Reporting by Jennifer Brandel
Wisconsin Gov. Scott Walker, who made news this year when he signed a bill that shut down the collective bargaining rights of state workers, spoke at the Union League Club of Chicago this morning. Meanwhile, members of Stand Up! Chicago, a coalition of community and labor organizations with ties to Occupy Chicago, had announced in advance that they planned to protest the governor's appearance, and did just that:
Inside, covert protesters sat at six tables of the breakfast meeting, disguised in suits and biding their time.
Just minutes after Gov. Walker took the microphone, they stood and began chanting:
WBEZ's Jennifer Brandel was in the room and captured the above audio of the protest unfolding on her iPhone. She describes the scene this way:
[The protesters were] mostly young – mid-20s to mid-40s. They used each other as "human megaphones" as they took turns lobbing complaints at Walker. They ended with the chant: "Union busting is disgusting."
Walker stood next to the podium as the emcee tried to get rid of them. First, the emcee tried talking over the protesters, then shouting over them, then getting everyone in the room to clap so no one could hear them. Finally the protesters were ushered out while again chanting, "union busting is disgusting" and "we are the 99%."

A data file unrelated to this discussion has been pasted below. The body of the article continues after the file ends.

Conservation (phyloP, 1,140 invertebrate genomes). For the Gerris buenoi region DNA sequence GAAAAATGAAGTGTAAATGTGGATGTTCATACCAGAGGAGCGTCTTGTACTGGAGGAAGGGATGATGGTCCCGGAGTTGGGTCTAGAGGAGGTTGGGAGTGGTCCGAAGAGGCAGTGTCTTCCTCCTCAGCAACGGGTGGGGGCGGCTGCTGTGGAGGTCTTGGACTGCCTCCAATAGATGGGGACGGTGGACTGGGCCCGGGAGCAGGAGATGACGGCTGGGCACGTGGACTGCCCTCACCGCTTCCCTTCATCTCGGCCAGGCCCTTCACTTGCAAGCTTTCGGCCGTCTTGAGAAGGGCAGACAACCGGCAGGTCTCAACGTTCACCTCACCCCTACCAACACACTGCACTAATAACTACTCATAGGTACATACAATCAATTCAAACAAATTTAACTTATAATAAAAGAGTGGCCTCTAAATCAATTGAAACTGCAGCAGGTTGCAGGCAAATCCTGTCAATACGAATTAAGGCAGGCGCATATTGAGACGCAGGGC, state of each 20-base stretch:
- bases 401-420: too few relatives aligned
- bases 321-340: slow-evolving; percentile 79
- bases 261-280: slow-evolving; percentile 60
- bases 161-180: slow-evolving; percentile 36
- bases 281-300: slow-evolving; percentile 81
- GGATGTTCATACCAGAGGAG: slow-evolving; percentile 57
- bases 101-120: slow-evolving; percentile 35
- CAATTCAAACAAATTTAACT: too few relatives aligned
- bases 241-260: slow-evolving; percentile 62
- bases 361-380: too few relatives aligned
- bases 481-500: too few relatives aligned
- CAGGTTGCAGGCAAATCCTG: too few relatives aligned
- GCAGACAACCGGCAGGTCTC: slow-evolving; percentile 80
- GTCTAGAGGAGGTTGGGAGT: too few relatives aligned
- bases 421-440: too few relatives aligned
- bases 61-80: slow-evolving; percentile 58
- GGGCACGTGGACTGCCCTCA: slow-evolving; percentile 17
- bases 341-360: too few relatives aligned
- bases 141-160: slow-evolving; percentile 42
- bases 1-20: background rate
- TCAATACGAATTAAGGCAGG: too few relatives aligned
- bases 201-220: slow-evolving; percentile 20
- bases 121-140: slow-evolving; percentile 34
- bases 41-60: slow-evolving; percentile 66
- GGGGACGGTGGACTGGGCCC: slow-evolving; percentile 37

The chant got a few claps from some folks in suits and ties across the room. But they didn't appear to be part of the protest. Outside the Union League Club, roughly 30 other people were protesting Walker with signs and a megaphone. After protesters left the ballroom, Walker joked about them and launched back into his talk. He received a standing ovation from those left in the room. This video is the tail end of the raucous protest. To hear it unfold, listen to the above audio clip.
No protestors were arrested as they had legally bought tickets to the breakfast meeting and left when asked. Union League Club General Manager Jonathan McCabe called the event "interesting." He added that he did the same kind of thing himself in the 1960s.